The Indian economy has been moving towards a cashless model for some time now, with the government and financial institutions promoting the use of digital payment methods such as debit and credit cards, mobile payment apps, and electronic fund transfer systems. The government has also taken steps to encourage the adoption of these methods by providing incentives and making it easier for individuals and businesses to access them. In this video we will discuss Can e-rupee replace physical cash or at least cannibalize its market share, how the cashless Indian Economy is moving, and what are the trends of Cashless mode in India.
The shift from Cash to Cashless:
Difference between E-Rupee, UPI, and Mobile Wallets:
- Since the late 20th century, India has been slowly but steadily moving towards a cashless economy with ATMs, MICR, debit cards, and credit cards.
- Today, you have mobile wallets, recharge vouchers, UPI, NFC payments, QR codes, etc. Come to think of it, India has performed well on the digital adoption front.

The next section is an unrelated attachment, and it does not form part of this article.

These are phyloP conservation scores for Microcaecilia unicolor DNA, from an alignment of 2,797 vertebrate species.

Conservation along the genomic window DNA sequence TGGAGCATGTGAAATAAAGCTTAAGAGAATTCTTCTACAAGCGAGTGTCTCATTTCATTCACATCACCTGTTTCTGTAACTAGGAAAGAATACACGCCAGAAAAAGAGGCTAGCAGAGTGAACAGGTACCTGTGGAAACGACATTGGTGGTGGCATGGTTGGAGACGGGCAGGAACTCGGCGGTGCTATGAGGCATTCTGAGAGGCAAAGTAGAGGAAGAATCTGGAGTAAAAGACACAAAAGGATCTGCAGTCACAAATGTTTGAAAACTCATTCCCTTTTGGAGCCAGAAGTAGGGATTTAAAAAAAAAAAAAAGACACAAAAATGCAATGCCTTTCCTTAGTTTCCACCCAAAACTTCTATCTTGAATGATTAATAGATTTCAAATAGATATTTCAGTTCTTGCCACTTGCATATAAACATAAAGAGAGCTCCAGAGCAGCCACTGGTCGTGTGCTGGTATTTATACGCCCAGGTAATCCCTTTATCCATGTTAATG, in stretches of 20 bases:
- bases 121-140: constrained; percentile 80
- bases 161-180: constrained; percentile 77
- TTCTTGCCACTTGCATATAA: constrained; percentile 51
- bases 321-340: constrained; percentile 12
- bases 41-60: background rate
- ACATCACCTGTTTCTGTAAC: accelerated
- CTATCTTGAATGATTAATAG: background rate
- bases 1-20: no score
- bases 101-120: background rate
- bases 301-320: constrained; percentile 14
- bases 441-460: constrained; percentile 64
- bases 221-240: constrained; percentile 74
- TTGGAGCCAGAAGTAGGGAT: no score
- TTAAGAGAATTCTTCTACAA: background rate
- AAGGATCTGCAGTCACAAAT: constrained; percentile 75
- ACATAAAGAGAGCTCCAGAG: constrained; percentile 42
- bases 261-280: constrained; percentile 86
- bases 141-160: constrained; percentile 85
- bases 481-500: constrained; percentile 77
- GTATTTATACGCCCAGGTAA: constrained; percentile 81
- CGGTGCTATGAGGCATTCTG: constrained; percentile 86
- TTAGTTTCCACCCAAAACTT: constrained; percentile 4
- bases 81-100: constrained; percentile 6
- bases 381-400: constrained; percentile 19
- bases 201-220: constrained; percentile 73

- The cashless economy has become the talk of the town since the emergence of CBDC (Central Bank Digital Currency) talk by RBI Governor
Can Digital Rupee Replace Cash?
- UPI & Mobile wallets, ATM transactions have a bank as the intermediary for conducting transactions, however, banks do not have the knowledge to whom the cash is being paid, which brings the benefit of anonymity
- E-Rupee also comes with the benefit of anonymity, along with a reduction in the cost of printing rupees.
- The CBDC will be an exact digital copy of the physical currency, with the anonymity of physical cash. So, when the digital currency is transferred to a consumer's wallet, the transaction will be captured by the bank, as it happens with physical cash. But subsequently, all wallet-to-wallet transactions will remain anonymous, with no record in the core banking system of a bank, just the way it is with physical cash. The RBI plans to remove all records of digital transactions between wallets.